Lawrence Jaeger is an expert Medical Dermatologist and discusses Progressive Pigmentary Purpura and treatments for Poison Ivy.

There are several types of pigmented purpura, also called capillaritis, but the most common condition appears as pinhead-sized, reddish brown spots sprinkled in clusters on the skin, usually on the legs. The condition can fade away in a few weeks or months, or it can last years. To date, there is no effective treatment for pigmented purpura.

The cause (etiology) of pigmented purpura is generally unknown. There may be tiny blood vessel (capillary) fragility that allows red blood cells to escape into the skin. These eruptions can occur in young as well as older adults. Onset has been noted as a side effect of certain medication, as a reaction to certain foods, or due to a viral infection.

“Leaves of three – let it be!” aptly describes this woody vine with 2-4″ leaflets in groups of three. The center leaf has a longer stem than the other two. Poison ivy clings to tree trunks and other vertical surfaces with hair-like aerial rootlets that grow out of the stem. If a climbing surface isn’t available, poison ivy will grow as a free standing shrub. The leaves of poison ivy turn shades of red and purple in fall.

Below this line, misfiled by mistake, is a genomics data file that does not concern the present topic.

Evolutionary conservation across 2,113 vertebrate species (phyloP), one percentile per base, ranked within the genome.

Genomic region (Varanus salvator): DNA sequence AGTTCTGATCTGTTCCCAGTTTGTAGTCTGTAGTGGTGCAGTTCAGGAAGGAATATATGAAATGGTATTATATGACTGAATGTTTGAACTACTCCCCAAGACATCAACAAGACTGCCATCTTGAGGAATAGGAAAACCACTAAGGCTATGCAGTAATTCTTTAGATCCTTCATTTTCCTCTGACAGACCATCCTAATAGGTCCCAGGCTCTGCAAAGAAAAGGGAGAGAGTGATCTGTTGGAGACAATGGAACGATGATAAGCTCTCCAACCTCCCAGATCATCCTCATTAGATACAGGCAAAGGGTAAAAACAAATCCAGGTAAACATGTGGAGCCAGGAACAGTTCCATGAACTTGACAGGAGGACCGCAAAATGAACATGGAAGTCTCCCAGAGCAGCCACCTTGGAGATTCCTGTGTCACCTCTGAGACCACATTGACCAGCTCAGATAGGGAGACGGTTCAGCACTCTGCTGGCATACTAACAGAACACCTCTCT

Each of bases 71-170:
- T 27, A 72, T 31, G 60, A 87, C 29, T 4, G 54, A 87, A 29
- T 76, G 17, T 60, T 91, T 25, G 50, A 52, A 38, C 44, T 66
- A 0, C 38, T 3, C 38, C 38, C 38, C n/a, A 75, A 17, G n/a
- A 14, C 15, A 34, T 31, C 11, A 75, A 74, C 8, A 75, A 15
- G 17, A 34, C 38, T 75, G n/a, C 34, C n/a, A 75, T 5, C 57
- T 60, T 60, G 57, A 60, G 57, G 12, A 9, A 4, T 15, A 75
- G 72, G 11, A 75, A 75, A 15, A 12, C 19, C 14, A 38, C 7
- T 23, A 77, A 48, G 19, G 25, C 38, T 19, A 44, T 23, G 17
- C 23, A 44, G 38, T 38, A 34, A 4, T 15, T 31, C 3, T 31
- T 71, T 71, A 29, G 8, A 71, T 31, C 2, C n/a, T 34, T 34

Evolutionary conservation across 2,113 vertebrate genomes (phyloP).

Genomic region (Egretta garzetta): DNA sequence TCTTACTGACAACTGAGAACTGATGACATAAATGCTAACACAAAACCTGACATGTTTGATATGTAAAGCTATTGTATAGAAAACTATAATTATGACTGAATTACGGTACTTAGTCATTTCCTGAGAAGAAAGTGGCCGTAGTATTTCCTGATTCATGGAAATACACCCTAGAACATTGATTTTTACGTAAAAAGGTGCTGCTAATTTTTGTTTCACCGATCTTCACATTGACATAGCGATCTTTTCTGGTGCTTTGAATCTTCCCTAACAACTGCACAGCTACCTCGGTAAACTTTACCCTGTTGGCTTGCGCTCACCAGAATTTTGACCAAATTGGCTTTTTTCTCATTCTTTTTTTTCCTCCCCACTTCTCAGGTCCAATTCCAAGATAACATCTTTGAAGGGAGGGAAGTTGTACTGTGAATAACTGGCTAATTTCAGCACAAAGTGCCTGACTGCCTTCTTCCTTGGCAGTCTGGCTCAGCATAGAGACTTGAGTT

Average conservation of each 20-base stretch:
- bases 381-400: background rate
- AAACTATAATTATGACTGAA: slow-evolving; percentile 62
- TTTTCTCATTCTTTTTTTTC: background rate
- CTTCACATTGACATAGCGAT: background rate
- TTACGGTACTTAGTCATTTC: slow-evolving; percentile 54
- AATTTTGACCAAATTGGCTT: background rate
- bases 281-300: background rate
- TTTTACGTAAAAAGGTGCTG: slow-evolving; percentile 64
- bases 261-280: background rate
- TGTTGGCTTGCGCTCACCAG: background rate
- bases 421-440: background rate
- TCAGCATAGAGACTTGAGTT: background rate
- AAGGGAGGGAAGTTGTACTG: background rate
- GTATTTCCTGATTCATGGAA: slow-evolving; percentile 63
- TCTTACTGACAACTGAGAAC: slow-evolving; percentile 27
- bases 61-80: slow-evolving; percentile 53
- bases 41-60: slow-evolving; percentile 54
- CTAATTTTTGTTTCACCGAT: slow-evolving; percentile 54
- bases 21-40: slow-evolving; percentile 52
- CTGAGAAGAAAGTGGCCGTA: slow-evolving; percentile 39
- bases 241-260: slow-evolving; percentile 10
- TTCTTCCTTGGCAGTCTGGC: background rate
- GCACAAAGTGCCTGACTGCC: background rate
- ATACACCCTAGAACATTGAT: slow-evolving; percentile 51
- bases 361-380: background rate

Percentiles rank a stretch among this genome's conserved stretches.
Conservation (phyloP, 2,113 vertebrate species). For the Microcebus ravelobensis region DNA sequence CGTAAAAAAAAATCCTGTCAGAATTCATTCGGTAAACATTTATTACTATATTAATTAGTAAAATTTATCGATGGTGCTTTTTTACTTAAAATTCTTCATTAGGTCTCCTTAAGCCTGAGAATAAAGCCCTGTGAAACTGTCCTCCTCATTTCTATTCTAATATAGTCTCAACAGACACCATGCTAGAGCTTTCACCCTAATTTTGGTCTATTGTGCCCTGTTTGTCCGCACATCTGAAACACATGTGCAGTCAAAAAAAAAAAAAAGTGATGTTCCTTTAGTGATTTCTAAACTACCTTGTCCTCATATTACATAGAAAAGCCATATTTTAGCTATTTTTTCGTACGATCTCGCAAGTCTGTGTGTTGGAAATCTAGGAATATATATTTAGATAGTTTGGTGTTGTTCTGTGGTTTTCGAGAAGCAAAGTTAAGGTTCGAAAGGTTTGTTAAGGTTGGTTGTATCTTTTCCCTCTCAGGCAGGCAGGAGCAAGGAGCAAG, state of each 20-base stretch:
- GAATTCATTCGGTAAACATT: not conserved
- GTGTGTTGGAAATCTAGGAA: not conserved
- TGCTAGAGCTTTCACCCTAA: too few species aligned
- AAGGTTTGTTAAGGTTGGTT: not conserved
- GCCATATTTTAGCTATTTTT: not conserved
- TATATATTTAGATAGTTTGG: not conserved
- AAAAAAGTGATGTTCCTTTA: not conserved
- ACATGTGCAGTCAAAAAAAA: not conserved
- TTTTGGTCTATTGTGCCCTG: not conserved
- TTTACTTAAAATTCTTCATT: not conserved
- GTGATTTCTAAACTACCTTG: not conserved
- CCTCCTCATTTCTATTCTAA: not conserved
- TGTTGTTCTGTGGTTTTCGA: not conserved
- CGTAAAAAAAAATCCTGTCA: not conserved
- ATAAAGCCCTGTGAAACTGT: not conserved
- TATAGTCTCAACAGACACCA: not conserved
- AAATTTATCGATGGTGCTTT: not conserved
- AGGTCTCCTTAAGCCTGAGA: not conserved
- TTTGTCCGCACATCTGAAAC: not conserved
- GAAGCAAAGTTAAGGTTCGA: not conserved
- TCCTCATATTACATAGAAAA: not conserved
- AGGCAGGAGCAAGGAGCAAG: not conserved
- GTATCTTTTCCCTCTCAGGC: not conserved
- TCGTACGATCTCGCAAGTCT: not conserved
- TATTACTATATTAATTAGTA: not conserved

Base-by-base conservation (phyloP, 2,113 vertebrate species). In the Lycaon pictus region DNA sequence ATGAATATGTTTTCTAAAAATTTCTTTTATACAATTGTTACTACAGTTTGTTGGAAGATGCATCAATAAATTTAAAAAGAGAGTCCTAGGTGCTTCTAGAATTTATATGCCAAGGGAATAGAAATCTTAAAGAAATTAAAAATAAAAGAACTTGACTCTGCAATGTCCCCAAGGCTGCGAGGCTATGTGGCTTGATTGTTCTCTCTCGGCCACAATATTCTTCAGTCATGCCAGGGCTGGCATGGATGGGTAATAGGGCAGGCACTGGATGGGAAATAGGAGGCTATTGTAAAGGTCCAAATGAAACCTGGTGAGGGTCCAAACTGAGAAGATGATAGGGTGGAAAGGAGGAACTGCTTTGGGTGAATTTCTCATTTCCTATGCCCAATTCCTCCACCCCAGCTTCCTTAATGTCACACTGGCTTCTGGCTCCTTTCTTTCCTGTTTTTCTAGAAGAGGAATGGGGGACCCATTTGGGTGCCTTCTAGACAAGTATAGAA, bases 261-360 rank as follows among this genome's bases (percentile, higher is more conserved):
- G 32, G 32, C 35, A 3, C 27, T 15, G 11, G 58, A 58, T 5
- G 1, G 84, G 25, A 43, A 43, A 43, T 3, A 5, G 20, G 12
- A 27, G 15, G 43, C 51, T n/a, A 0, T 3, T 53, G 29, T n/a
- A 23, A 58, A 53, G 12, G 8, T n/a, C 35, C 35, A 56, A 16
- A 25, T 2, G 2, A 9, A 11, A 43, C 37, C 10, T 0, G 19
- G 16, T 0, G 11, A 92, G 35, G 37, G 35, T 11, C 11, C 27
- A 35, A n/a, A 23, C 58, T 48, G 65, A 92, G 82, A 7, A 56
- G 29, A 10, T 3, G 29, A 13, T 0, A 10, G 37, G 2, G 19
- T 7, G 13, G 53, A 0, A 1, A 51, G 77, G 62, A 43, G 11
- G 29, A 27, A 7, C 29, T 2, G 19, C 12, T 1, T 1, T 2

Poison ivy is caused by an allergic reaction (allergic contact dermatitis) to the oily coating that covers of these plants. The resinous coating is called “urushiol”. These are called Rhus plants after the old scientific name (it was changed to toxidendron). A person doesn’t have to come in direct contact with the leaves, roots, or branches of Rhus plants to get the rash. One can get it from contaminated clothing. Even in winter the leafless stems and vines can cause the familiar skin rash.

No one is born with sensitivity to Poison ivy, but if exposed enough most people become sensitized at some time and remain allergic. A sensitivity can change at any time. There’s no way to desensitize people allergic to Rhus plants. Dogs and other animals are not affected by poison ivy, but people can get the rash by petting a dog that’s been exposed.

The rash itself is not contagious, and the fluid in the blisters does not spread the rash.